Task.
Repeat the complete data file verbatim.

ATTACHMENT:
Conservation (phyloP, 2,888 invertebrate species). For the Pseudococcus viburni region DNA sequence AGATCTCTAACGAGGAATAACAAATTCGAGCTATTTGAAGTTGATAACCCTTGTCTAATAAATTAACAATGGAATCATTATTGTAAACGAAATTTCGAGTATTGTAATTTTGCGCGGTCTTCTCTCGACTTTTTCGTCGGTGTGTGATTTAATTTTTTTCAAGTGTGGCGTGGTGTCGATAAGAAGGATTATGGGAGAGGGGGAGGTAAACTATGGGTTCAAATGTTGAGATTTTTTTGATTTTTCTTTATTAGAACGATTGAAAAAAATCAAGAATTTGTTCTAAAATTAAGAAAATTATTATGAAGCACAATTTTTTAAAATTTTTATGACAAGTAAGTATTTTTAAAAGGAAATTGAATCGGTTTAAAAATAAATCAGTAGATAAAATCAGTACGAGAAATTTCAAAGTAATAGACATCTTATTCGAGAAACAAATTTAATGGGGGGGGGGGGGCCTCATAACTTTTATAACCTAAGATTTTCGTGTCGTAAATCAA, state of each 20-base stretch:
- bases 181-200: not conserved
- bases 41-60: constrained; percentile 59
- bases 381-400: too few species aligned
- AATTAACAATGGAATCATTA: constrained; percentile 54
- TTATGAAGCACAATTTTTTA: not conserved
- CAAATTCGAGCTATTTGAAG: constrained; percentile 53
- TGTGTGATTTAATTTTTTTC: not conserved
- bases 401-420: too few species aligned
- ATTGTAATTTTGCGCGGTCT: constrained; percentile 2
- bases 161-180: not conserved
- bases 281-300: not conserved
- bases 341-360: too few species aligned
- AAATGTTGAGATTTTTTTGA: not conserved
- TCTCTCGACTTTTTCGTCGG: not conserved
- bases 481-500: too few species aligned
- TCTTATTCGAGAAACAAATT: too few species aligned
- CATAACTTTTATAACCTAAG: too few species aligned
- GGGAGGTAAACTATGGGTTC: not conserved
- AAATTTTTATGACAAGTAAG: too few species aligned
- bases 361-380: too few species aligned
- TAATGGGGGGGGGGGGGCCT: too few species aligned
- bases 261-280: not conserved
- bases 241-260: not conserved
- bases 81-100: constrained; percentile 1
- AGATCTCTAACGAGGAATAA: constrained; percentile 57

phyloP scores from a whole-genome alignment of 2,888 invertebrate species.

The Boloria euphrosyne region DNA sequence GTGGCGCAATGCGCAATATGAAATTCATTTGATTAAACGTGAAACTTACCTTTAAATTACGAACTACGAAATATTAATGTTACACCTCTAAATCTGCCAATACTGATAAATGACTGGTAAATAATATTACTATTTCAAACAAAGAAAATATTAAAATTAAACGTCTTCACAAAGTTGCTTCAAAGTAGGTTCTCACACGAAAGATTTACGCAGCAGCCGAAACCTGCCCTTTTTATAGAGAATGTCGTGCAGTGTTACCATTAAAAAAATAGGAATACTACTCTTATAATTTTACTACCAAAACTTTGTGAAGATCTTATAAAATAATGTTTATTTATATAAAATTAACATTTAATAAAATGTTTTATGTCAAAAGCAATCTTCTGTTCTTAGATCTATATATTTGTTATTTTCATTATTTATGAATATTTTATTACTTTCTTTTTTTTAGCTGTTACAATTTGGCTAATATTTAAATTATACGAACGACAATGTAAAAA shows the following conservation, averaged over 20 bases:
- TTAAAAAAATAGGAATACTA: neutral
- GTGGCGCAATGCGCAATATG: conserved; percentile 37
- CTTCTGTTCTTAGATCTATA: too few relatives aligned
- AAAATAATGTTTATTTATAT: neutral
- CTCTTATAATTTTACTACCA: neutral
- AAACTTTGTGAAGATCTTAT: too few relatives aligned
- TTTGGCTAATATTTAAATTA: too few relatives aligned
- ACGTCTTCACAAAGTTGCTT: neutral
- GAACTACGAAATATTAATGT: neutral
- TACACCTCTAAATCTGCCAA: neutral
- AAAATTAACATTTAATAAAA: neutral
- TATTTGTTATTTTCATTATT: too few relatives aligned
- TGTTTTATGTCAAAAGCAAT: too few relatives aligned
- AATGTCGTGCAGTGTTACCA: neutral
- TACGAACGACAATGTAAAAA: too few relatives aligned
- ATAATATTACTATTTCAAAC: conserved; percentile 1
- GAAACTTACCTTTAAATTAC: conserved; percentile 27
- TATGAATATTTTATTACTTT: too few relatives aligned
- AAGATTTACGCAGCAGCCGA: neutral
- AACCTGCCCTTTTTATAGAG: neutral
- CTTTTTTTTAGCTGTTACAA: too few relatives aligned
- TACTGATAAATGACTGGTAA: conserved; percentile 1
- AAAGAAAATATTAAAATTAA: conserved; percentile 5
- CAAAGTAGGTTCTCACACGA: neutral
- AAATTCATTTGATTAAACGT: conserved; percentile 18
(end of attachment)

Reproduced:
Conservation (phyloP, 2,888 invertebrate species). For the Pseudococcus viburni region DNA sequence AGATCTCTAACGAGGAATAACAAATTCGAGCTATTTGAAGTTGATAACCCTTGTCTAATAAATTAACAATGGAATCATTATTGTAAACGAAATTTCGAGTATTGTAATTTTGCGCGGTCTTCTCTCGACTTTTTCGTCGGTGTGTGATTTAATTTTTTTCAAGTGTGGCGTGGTGTCGATAAGAAGGATTATGGGAGAGGGGGAGGTAAACTATGGGTTCAAATGTTGAGATTTTTTTGATTTTTCTTTATTAGAACGATTGAAAAAAATCAAGAATTTGTTCTAAAATTAAGAAAATTATTATGAAGCACAATTTTTTAAAATTTTTATGACAAGTAAGTATTTTTAAAAGGAAATTGAATCGGTTTAAAAATAAATCAGTAGATAAAATCAGTACGAGAAATTTCAAAGTAATAGACATCTTATTCGAGAAACAAATTTAATGGGGGGGGGGGGGCCTCATAACTTTTATAACCTAAGATTTTCGTGTCGTAAATCAA, state of each 20-base stretch:
- bases 181-200: not conserved
- bases 41-60: constrained; percentile 59
- bases 381-400: too few species aligned
- AATTAACAATGGAATCATTA: constrained; percentile 54
- TTATGAAGCACAATTTTTTA: not conserved
- CAAATTCGAGCTATTTGAAG: constrained; percentile 53
- TGTGTGATTTAATTTTTTTC: not conserved
- bases 401-420: too few species aligned
- ATTGTAATTTTGCGCGGTCT: constrained; percentile 2
- bases 161-180: not conserved
- bases 281-300: not conserved
- bases 341-360: too few species aligned
- AAATGTTGAGATTTTTTTGA: not conserved
- TCTCTCGACTTTTTCGTCGG: not conserved
- bases 481-500: too few species aligned
- TCTTATTCGAGAAACAAATT: too few species aligned
- CATAACTTTTATAACCTAAG: too few species aligned
- GGGAGGTAAACTATGGGTTC: not conserved
- AAATTTTTATGACAAGTAAG: too few species aligned
- bases 361-380: too few species aligned
- TAATGGGGGGGGGGGGGCCT: too few species aligned
- bases 261-280: not conserved
- bases 241-260: not conserved
- bases 81-100: constrained; percentile 1
- AGATCTCTAACGAGGAATAA: constrained; percentile 57

phyloP scores from a whole-genome alignment of 2,888 invertebrate species.

The Boloria euphrosyne region DNA sequence GTGGCGCAATGCGCAATATGAAATTCATTTGATTAAACGTGAAACTTACCTTTAAATTACGAACTACGAAATATTAATGTTACACCTCTAAATCTGCCAATACTGATAAATGACTGGTAAATAATATTACTATTTCAAACAAAGAAAATATTAAAATTAAACGTCTTCACAAAGTTGCTTCAAAGTAGGTTCTCACACGAAAGATTTACGCAGCAGCCGAAACCTGCCCTTTTTATAGAGAATGTCGTGCAGTGTTACCATTAAAAAAATAGGAATACTACTCTTATAATTTTACTACCAAAACTTTGTGAAGATCTTATAAAATAATGTTTATTTATATAAAATTAACATTTAATAAAATGTTTTATGTCAAAAGCAATCTTCTGTTCTTAGATCTATATATTTGTTATTTTCATTATTTATGAATATTTTATTACTTTCTTTTTTTTAGCTGTTACAATTTGGCTAATATTTAAATTATACGAACGACAATGTAAAAA shows the following conservation, averaged over 20 bases:
- TTAAAAAAATAGGAATACTA: neutral
- GTGGCGCAATGCGCAATATG: conserved; percentile 37
- CTTCTGTTCTTAGATCTATA: too few relatives aligned
- AAAATAATGTTTATTTATAT: neutral
- CTCTTATAATTTTACTACCA: neutral
- AAACTTTGTGAAGATCTTAT: too few relatives aligned
- TTTGGCTAATATTTAAATTA: too few relatives aligned
- ACGTCTTCACAAAGTTGCTT: neutral
- GAACTACGAAATATTAATGT: neutral
- TACACCTCTAAATCTGCCAA: neutral
- AAAATTAACATTTAATAAAA: neutral
- TATTTGTTATTTTCATTATT: too few relatives aligned
- TGTTTTATGTCAAAAGCAAT: too few relatives aligned
- AATGTCGTGCAGTGTTACCA: neutral
- TACGAACGACAATGTAAAAA: too few relatives aligned
- ATAATATTACTATTTCAAAC: conserved; percentile 1
- GAAACTTACCTTTAAATTAC: conserved; percentile 27
- TATGAATATTTTATTACTTT: too few relatives aligned
- AAGATTTACGCAGCAGCCGA: neutral
- AACCTGCCCTTTTTATAGAG: neutral
- CTTTTTTTTAGCTGTTACAA: too few relatives aligned
- TACTGATAAATGACTGGTAA: conserved; percentile 1
- AAAGAAAATATTAAAATTAA: conserved; percentile 5
- CAAAGTAGGTTCTCACACGA: neutral
- AAATTCATTTGATTAAACGT: conserved; percentile 18